Every high street, every community service, every leisure facility has a role to play in making sure they are accessible to carers. Many are in a perfect position to make a difference by recognising carers and connecting them to the help and support available.
The most important step any organisation or individual can take towards being carer friendly is to adopt a carer friendly attitude. Such an attitude recognises the contribution carers make to their families and communities and seeks to remove the barriers which can leave carers feeling excluded, whoever and wherever they are.
Here are some practical ideas for using Carers Week to remove these barriers from within families and every corner of the community.
Around one in eight members of your community group could be caring at any given time. These numbers will be higher if you have older people or women in your group, for example (though 4 out of 10 carers are men).
Many people with caring responsibilities don't think of themselves as carers, and they can often miss out on advice and information.
- Talk about caring for relatives and close friends at one of your meetings.
- Provide leaflets at your next group meeting.
- Send round email links to support and information.
- Invite someone along to talk to the group about caring.
- Recognise that some of your group members might have difficulty attending meetings or taking part in activities. Are there ways that you could help make it possible? Could you offer lifts to and from meetings? Could they happen at different times to make it possible for them to attend?
Whether you run a local café or work in the high street bank, there's lots you can do to help carers. At least one in eight of your customers will be a carer.
- Ensure your business is disability and dementia friendly. This really helps to improve carers' lives.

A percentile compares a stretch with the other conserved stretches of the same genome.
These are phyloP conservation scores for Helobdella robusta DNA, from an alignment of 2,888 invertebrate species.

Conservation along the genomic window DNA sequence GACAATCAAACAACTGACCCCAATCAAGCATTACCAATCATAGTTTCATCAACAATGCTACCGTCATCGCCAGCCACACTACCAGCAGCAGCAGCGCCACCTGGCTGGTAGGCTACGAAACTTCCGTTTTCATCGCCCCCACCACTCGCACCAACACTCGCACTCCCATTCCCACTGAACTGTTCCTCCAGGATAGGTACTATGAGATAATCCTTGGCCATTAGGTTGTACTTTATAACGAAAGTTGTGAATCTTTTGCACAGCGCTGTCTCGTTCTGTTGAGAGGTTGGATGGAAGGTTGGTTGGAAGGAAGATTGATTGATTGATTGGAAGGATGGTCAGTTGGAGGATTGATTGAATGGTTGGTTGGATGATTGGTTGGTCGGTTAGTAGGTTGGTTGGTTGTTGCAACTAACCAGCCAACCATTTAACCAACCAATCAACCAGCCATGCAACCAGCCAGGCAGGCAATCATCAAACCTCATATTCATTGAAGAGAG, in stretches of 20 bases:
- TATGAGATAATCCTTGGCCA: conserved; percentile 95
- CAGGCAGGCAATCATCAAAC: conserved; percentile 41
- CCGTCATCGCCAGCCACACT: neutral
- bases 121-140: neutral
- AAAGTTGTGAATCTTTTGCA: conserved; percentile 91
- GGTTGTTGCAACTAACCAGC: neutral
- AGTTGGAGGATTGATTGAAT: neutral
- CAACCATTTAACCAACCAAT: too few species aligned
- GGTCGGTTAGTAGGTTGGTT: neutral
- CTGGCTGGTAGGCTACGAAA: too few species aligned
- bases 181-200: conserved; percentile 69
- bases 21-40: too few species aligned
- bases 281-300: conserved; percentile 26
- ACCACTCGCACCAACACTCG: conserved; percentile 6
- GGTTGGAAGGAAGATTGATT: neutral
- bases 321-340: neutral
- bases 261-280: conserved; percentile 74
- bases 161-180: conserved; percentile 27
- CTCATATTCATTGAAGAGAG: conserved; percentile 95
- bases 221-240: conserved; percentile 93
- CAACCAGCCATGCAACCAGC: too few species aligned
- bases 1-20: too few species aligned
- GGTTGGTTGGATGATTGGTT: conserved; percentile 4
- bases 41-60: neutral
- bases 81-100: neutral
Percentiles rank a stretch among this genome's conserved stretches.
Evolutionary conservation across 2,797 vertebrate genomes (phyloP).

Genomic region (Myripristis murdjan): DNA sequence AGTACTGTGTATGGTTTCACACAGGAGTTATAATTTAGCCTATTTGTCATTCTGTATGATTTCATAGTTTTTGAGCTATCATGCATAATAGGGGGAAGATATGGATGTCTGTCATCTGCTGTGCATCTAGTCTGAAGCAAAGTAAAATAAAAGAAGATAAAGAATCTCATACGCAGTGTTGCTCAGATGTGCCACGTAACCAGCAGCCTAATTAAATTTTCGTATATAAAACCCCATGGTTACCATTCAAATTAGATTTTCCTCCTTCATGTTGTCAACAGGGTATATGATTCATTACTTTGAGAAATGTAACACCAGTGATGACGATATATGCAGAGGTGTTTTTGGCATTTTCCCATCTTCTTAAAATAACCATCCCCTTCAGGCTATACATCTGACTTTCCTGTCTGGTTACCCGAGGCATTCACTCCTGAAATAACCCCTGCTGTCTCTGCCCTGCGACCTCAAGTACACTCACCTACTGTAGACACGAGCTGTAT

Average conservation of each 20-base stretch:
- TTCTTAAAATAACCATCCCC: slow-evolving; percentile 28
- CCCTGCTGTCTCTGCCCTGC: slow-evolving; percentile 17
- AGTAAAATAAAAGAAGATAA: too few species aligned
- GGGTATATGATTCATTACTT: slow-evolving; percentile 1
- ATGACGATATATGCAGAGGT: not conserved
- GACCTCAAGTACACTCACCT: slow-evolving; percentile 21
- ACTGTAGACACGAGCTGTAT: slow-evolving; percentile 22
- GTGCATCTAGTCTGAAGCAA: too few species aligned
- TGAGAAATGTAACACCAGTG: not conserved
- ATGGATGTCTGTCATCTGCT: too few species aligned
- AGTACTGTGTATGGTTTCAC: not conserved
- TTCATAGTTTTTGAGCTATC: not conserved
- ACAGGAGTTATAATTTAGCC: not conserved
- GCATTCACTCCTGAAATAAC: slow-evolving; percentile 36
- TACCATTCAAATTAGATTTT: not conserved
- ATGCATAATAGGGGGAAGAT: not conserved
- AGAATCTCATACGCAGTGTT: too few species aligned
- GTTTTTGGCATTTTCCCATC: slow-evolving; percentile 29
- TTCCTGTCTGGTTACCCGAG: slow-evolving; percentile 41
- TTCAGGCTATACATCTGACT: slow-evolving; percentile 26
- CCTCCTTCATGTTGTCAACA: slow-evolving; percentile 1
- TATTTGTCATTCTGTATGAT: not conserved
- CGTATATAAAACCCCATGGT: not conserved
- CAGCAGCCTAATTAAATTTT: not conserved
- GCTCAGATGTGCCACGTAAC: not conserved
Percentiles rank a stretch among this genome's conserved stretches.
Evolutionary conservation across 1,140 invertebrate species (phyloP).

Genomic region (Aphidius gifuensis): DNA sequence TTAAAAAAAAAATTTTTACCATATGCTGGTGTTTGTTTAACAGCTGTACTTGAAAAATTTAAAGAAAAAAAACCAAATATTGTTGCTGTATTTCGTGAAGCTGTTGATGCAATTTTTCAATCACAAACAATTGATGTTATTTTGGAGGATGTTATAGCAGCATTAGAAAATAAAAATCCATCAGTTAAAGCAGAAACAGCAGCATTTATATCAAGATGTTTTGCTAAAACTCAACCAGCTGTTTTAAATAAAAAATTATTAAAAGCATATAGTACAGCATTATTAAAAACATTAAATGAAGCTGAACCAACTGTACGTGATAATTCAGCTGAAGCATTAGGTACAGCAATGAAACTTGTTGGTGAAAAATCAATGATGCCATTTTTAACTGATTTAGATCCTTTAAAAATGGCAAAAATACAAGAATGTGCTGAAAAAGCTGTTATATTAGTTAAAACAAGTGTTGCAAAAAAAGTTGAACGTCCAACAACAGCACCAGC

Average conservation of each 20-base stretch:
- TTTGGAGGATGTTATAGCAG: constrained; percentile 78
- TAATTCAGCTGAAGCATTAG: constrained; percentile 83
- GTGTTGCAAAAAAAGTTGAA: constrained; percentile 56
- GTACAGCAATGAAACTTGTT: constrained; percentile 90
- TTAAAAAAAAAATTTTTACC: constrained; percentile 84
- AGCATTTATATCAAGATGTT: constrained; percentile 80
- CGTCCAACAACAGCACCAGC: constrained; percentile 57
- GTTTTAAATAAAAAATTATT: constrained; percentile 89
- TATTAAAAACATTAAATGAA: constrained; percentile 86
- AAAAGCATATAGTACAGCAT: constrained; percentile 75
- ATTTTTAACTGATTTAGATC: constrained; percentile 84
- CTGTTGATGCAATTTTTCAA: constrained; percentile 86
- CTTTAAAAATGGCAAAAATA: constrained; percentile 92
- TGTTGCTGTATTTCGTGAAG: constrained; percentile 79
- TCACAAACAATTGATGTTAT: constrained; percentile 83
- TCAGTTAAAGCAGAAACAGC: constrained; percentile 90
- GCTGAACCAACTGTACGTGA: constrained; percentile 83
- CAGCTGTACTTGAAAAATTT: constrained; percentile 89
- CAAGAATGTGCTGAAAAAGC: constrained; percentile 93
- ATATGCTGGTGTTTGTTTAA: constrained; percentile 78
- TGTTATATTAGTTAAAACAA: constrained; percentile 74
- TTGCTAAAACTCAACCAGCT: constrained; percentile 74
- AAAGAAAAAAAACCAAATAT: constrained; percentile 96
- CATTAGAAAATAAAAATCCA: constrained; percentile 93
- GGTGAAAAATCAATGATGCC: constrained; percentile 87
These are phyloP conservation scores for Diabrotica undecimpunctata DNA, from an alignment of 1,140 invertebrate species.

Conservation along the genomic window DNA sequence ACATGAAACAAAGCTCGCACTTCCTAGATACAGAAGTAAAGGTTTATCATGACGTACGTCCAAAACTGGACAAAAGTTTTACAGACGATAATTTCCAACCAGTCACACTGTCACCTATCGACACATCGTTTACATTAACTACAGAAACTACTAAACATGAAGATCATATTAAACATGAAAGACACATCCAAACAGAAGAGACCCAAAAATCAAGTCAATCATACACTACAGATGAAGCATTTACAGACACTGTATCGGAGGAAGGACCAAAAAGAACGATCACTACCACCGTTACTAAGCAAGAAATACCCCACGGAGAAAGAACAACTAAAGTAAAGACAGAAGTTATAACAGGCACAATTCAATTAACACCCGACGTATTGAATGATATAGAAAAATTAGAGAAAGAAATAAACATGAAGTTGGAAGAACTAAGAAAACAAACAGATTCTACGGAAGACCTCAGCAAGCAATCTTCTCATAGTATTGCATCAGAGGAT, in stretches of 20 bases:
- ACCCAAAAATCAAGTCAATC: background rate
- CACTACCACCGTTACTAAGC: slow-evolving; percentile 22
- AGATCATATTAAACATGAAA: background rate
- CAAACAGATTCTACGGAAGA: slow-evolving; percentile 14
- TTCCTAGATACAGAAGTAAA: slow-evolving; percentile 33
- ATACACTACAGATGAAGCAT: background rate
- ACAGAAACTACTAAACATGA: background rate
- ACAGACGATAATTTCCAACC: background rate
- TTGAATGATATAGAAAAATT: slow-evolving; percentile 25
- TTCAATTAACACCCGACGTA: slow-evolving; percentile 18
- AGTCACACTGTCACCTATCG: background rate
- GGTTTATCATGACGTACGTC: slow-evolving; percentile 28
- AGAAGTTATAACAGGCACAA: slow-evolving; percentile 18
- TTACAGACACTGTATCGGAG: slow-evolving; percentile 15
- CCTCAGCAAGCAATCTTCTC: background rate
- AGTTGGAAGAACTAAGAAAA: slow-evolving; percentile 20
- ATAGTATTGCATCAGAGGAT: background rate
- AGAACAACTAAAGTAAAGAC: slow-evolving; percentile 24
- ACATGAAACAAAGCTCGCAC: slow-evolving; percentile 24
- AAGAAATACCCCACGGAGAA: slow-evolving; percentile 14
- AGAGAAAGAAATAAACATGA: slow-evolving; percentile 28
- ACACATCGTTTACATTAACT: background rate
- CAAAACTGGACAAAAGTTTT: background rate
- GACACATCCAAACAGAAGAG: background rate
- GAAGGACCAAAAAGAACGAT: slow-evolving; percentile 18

- Advertise the things you do have, such as flexible home delivery, free entry for carers if they are with a disabled person, or different or flexible appointment times.
- Put up posters for Carers Week, if you can, and have a few leaflets around.
Families and friends are an essential source of support for carers, providing emotional and practical help with their caring role.
Not all carers find it easy to talk to relatives and friends about the care they are providing, and the strain it places on them. The stresses and pressures of caring can make it difficult to maintain relationships with friends and relatives.
If a family member has taken on a caring role, you may feel a mixture of guilt and relief that they are doing that role rather than you. These feelings and relationships are complicated and can be awkward.
But if you avoid them by withdrawing from the relationship or pretending that caring has no impact on your family member, then it's time to get things out in the open.
As carers' friends and family members, Carers Week gives you a great opportunity to talk to them about their caring role, understand what they do and its impact on them, practically and emotionally. Find out about simple things you can do to help:
- Ask a simple question to a carer among your friends and family members. What is caring like for you? Then listen.
- Find out about the technology available to help co-ordinate care among larger groups of people, or enable caring to take place at a distance..